What keeps you motivated?
Many tennis players lose their drive as they chase their seasonal goals.
Tennis seasons are long and grueling. Practices can be monotonous. Often, the time between tournaments can be several weeks.
Losing your focus and momentum can be easy, especially after experiencing an injury or string of losses.
What can keep you plugging along and on the path to achieving your seasonal goals?
A high school tennis player from our Mental Game of Tennis Needs Survey asked the following question regarding this topic:
“How can I stay focused on my long-term goals? It’s hard for me to stay motivated, and I tend to give up in the middle of the season if I don’t see significant progress.”
When you set your goals in the preseason, you are excited to get to work.
Early in the season, your enthusiasm is at its peak. Practice is fun, and you feel nothing can deter you from accomplishing your long-term tennis goal.
However, tennis seasons are lengthy and long-term goals are months and months away. To worsen matters, seasons are never smooth sailing; adversity can distract you and zap your mental energy. Frustration builds when progress is slow.
You may begin to believe that achieving your goals is no longer possible. Practices feel like a waste of time, so you merely go through the motions.
Setting short-term goals are one way to fuel your motivation. Early-season and mid-season goals give you viable targets to work towards.
Short-term goals provide feedback that indicates if you are on the right path to achieving your ultimate objectives.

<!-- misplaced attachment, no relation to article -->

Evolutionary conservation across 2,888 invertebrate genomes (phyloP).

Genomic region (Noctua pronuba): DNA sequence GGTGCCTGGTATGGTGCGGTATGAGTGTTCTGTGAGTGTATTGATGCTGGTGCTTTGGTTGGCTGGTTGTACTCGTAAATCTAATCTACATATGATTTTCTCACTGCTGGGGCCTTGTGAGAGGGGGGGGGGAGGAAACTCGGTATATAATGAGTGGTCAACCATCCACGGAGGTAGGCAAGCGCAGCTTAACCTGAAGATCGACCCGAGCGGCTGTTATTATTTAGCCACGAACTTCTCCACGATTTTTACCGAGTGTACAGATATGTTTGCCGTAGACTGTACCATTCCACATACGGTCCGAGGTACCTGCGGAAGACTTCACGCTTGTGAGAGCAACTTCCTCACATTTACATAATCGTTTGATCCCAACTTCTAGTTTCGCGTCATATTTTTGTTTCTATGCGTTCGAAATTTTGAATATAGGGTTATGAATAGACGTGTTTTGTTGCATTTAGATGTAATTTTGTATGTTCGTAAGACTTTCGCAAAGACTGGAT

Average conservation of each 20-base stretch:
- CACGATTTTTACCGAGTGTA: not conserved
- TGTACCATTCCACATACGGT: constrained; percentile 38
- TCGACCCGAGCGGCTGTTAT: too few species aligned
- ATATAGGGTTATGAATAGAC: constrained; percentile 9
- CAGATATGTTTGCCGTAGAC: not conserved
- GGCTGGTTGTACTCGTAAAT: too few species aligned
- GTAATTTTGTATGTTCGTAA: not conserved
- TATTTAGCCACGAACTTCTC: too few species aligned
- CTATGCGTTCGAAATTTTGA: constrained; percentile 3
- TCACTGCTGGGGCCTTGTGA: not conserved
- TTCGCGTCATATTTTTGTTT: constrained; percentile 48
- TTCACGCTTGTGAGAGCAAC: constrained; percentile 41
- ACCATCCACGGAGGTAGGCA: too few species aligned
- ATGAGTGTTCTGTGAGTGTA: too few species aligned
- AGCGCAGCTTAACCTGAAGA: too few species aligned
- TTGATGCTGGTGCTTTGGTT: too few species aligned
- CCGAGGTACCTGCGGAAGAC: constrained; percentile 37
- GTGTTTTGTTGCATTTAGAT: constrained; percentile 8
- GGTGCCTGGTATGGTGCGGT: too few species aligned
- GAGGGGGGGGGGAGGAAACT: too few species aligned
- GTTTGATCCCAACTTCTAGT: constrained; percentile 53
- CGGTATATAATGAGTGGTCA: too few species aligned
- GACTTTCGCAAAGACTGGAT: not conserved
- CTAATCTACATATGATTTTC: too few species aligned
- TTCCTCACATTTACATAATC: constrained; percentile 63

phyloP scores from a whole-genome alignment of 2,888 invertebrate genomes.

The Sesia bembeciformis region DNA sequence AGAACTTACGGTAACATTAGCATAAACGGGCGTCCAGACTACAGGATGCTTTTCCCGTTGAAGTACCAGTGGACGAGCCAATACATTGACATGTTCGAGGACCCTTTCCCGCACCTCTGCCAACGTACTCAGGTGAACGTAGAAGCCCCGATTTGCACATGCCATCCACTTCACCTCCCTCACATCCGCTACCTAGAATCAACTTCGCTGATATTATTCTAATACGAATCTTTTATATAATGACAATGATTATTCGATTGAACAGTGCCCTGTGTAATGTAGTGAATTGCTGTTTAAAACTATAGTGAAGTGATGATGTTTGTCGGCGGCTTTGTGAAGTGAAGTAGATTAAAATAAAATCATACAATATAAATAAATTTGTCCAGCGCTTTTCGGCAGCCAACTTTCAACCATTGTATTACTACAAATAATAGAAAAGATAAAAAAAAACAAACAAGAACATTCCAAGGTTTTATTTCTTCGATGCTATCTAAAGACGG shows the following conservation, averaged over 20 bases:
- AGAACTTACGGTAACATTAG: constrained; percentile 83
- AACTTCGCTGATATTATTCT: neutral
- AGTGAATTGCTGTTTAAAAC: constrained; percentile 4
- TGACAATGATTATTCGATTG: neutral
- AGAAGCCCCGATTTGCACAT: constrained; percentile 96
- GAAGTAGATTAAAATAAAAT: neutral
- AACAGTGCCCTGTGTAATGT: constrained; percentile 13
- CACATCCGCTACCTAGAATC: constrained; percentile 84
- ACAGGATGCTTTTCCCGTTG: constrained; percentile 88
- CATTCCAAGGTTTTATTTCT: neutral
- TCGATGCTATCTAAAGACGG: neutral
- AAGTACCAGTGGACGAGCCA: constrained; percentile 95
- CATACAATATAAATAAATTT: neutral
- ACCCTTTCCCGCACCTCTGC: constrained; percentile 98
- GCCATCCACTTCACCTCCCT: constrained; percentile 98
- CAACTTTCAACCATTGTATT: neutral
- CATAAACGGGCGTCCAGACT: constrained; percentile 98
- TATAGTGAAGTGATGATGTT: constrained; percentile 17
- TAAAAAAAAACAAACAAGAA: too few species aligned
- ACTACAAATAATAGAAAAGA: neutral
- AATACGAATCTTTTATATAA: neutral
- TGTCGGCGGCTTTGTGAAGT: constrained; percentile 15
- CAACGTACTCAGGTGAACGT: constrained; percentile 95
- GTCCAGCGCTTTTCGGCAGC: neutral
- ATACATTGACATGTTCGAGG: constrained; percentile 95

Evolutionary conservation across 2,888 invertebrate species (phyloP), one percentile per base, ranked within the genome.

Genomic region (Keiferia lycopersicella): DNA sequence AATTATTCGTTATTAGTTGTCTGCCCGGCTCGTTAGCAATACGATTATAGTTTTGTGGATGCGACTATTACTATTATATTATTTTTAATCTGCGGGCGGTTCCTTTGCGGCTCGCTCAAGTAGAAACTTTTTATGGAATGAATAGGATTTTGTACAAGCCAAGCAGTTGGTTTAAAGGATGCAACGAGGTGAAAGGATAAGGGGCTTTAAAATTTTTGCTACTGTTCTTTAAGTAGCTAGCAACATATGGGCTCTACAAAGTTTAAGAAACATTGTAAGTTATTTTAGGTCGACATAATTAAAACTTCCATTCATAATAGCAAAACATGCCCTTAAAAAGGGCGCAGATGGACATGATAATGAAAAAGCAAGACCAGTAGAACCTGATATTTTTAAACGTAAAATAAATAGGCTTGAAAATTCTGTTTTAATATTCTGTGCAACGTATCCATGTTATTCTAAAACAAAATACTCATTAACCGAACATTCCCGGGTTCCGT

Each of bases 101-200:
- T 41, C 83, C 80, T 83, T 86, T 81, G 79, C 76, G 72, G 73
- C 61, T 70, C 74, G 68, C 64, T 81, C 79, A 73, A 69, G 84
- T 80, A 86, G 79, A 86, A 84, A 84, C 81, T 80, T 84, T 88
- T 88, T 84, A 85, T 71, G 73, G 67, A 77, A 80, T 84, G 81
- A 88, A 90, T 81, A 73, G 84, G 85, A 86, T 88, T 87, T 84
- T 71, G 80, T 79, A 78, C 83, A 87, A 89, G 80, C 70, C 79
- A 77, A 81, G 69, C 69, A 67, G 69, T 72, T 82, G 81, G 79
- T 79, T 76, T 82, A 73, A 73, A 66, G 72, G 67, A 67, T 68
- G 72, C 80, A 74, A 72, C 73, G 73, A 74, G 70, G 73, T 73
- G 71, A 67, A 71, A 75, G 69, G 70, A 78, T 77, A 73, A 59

When you identify short-term targets, practices have a purpose. Each time you accomplish a smaller goal, you develop greater confidence to achieve bigger goals.
Dominic Thiem’s mid-season goal is to make the 2023 French Open main draw. Thiem took a step in the right direction by defeating Ben Shelton, 6-2, 6-2, at the Estoril Open to secure successive wins for the first time in 2023.
Entering the week, Thiem was ranked No. 111 in the ATP rankings, just shy of the ranking needed to make the main draw of Roland Garros.
Thiem uses short-term goals to keep him motivated and moving forward toward his ultimate goal.
THIEM: “The results in the first quarter of the year were not there. This part of the season, I love it. I have a big short-term goal to still reach the main draw of the French Open. All the points are helping me.”
Short-term goals are an effective strategy that directs your efforts, help you overcome hurdles, assesses your progress, and allows you to adjust your goal plan if necessary
After you define your end-of-season goal, set 3 short-term goals, such as 2-month, 5-month, and 8-month targets. Make sure these goals are specific and achievable within the time frame.
When you focus on your next target, you create momentum and fuel your motivation. For even greater impact, create a goal journal to measure your progress and have daily objectives to help you reach your goals.
Related Tennis Psychology Articles
- How to Set Motivating Tennis Goals
- How Top Tennis Players Use Goals to Improve Play
- How to Reach Your Goals in Tennis
- Download our a FREE Tennis Psychology Report
Improve Your Mental Game for Tennis
Tennis Confidence 2.0
“Tennis Confidence: Mental Game Strategies for Tournament Players” is an audio and workbook program to help tennis players, coaches, and instructors improve the mental game of tennis is just 10 easy to learn sessions. Tennis Confidence: Mental Game Strategies for Tournament Players Audio and Workbook program is ideal for any junior, collegiate, and tour professional player. Tennis coaches and instructors would also be wise to teach the strategies “Tennis Confidence.”
Tennis Confidence is a complete mental training program developed Peak Performance Sports. You learn the same strategies Dr. Cohn teaches his tennis players to help them improve mental toughness and consistency – from managing unrealistic expectations to coping with perfectionism.